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Vladimir Smirnov / AP

Vladimir Putin spoke with Megyn Kelly during a panel at St. Petersburg's Economic Forum on Friday. Kelly grilled him on questions about alleged Russian meddling in the U.S. election, NATO, and Syria, and Putin didn't shy away:

  • On reports of Russia meddling in U.S. election: "We should stop this idle prattle, which is harmful," said Putin. "There are no facts. Only suggestions and allegations." He later made the analogy that blaming Moscow for the outcome of the U.S. election is "like anti-semitism. [It's like saying] the Jews are to blame!"
  • On NATO's defense spending: "What is the point of NATO increasing defense spending if they aren't planning to attack anyone?" said Putin. When asked whether he believed that squabbles around NATO help Russia, he stated that they do if they help dismantle the organization.
  • On Trump withdrawing the U.S. from the Paris deal: Putin defended Trump's decision, stating, "I wouldn't judge President Trump," and noted his support on the move to renegotiate a better deal. As for the media backlash? "It seems to me no one should be creating noise about it." He added that the exit process won't take full effect until 2020 anyway, so "don't worry, be happy."
  • On Russian ambassador to the U.S. meeting with several U.S. officials: "So our ambassador met someone. So what? It's his job," said Putin.
  • On alleged meetings between Trump aides and Moscow: "I had never known ... about anyone meeting anyone," said Putin. "There were no agreements whatsoever. ... This hysteria seems like it won't stop."
  • Does Putin think Syrian President Assad is evil? "You shouldn't be labeling people," said Putin. He also insisted that "there's no evidence to support" the claims that Assad used chemical weapons. Putin suggested that the reports were all staged, and that sarin gas "could have been used by someone in order to accuse President Assad."

Go deeper

11 hours ago - World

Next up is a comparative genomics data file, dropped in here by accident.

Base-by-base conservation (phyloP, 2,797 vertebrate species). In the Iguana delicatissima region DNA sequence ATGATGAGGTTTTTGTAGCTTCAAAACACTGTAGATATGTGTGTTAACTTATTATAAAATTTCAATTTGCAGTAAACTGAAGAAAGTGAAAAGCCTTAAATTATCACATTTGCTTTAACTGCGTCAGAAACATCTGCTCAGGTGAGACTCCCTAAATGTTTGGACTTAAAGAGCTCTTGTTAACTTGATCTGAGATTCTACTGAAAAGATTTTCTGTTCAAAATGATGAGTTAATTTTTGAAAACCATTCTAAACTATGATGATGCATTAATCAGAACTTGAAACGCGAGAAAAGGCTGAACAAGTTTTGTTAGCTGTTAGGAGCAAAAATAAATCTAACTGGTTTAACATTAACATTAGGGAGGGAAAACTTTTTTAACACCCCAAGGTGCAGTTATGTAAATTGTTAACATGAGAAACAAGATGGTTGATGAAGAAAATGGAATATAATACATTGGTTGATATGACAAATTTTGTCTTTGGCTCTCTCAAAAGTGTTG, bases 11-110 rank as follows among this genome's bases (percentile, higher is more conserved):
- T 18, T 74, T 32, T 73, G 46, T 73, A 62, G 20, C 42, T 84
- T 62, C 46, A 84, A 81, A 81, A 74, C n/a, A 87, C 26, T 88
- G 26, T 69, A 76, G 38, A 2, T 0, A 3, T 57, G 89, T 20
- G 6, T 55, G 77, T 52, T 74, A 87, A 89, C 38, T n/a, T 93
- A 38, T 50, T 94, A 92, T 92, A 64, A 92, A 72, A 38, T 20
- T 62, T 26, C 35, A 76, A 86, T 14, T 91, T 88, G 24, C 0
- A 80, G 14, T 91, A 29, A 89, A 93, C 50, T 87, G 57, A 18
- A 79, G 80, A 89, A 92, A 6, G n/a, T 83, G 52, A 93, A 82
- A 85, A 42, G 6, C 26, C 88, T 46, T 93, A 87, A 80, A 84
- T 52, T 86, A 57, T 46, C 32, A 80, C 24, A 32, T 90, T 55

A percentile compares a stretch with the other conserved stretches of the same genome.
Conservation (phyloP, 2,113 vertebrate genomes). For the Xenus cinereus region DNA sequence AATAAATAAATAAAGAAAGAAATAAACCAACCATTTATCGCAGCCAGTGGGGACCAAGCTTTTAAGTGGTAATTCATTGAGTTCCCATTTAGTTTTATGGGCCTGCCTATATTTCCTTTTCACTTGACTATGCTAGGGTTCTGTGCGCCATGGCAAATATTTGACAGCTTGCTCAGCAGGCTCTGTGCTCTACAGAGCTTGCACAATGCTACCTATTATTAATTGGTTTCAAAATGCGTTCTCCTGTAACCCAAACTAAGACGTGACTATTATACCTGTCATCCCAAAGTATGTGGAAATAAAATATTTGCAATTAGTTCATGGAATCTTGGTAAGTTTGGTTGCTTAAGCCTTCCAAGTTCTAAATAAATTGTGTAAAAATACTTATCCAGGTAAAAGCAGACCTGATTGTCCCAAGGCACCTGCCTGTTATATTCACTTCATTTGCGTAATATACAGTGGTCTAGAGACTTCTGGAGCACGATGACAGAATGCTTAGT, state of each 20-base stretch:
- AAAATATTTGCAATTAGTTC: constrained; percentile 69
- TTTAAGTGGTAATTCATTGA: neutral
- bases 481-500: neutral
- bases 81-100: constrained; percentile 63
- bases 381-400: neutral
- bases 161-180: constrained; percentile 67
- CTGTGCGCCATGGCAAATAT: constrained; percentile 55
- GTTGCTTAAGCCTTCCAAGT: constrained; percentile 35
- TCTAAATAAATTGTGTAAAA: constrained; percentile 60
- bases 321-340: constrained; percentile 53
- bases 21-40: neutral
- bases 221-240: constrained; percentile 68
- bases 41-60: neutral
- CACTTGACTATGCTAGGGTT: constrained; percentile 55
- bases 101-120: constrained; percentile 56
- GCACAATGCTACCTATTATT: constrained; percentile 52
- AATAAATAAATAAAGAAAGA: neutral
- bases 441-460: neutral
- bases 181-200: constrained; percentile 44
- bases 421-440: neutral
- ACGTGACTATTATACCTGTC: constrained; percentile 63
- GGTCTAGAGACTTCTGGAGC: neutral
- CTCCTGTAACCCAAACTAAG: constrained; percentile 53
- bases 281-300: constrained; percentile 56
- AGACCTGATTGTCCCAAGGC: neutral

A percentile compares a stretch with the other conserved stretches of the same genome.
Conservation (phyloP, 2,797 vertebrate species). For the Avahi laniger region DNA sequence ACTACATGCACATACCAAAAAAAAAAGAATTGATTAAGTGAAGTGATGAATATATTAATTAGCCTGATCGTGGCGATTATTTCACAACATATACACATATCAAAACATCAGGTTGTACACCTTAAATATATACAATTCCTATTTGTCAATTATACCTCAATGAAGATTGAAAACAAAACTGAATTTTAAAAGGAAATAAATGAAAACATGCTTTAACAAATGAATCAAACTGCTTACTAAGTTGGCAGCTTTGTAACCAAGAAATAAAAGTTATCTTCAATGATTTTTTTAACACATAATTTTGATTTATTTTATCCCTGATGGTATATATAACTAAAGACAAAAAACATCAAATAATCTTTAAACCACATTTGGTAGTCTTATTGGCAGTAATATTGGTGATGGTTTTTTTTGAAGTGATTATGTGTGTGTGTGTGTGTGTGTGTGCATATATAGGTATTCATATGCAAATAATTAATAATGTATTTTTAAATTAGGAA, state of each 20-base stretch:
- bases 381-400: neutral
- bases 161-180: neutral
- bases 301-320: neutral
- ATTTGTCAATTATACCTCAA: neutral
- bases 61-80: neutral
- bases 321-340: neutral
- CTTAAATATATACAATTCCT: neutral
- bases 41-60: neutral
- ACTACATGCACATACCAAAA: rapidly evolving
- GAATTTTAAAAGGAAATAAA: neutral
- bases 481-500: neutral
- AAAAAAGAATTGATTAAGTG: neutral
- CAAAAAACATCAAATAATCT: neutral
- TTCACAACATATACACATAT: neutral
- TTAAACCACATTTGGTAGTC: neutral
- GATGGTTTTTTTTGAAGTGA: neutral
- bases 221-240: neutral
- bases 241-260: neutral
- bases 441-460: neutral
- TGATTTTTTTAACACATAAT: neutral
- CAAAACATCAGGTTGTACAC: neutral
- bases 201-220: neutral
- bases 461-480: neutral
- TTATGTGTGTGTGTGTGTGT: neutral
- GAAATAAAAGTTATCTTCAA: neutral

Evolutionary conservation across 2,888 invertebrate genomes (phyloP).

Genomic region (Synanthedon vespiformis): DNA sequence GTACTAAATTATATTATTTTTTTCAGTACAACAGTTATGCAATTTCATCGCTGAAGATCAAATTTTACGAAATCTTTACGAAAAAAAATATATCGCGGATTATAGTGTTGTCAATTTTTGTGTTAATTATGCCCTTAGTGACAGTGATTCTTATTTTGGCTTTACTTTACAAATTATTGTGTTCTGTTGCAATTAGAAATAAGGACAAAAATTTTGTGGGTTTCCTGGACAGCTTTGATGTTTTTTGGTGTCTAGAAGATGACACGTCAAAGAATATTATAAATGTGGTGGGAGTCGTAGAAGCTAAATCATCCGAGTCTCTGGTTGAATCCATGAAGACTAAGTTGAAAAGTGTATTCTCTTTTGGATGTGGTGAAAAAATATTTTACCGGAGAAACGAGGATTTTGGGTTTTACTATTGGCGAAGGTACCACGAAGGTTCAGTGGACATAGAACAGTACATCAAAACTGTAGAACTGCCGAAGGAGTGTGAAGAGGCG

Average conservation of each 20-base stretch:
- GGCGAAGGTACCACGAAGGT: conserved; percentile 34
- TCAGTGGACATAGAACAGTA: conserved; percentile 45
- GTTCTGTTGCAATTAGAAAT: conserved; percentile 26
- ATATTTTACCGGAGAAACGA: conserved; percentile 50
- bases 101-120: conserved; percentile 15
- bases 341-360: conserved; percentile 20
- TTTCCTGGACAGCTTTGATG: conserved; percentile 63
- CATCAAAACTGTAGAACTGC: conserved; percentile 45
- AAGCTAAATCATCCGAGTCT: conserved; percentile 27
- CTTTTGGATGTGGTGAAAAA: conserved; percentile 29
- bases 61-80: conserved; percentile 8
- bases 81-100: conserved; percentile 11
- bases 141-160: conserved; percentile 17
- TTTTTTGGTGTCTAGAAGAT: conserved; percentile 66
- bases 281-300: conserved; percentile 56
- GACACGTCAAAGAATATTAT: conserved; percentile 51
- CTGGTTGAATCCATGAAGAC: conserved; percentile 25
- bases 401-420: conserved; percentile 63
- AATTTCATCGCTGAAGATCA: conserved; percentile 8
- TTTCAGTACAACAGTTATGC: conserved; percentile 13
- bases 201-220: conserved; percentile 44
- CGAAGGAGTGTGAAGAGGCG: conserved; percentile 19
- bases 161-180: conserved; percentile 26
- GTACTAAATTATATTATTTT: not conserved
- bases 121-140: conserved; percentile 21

Maximum pressure campaign escalates with Fakhrizadeh killing

Photo: Fars News Agency via AP

The assassination of Mohsen Fakhrizadeh, the architect of Iran’s military nuclear program, is a new height in the maximum pressure campaign led by the Trump administration and the Netanyahu government against Iran.

Why it matters: It exceeds the capture of the Iranian nuclear archives by the Mossad, and the sabotage in the advanced centrifuge facility in Natanz.

Scoop: Biden weighs retired General Lloyd Austin for Pentagon chief

Lloyd Austin testifying before Congress in 2015. Photo: Chip Somodevilla/Getty Images

Joe Biden is considering retired four-star General Lloyd Austin as his nominee for defense secretary, adding him to a shortlist that includes Jeh Johnson, Tammy Duckworth and Michele Flournoy, two sources with direct knowledge of the decision-making tell Axios.

Why it matters: A nominee for Pentagon chief was noticeably absent when the president-elect rolled out his national security team Tuesday. Flournoy had been widely seen as the likely pick, but Axios is told other factors — race, experience, Biden's comfort level — have come into play.

Updated 13 hours ago - Politics & Policy

Coronavirus dashboard

Illustration: Sarah Grillo/Axios

  1. Health: WHO: AstraZeneca vaccine must be evaluated on "more than a press release."
  2. Politics: Supreme Court backs religious groups on New York COVID restrictions.
  3. World: Thailand, Philippines sign deal with AstraZeneca for vaccine.
  4. Economy: Safety nets to disappear in December Black Friday shopping across the U.S., in photosAmazon hires 1,400 workers a day throughout pandemic.
  5. Education: National standardized tests delayed until 2022.

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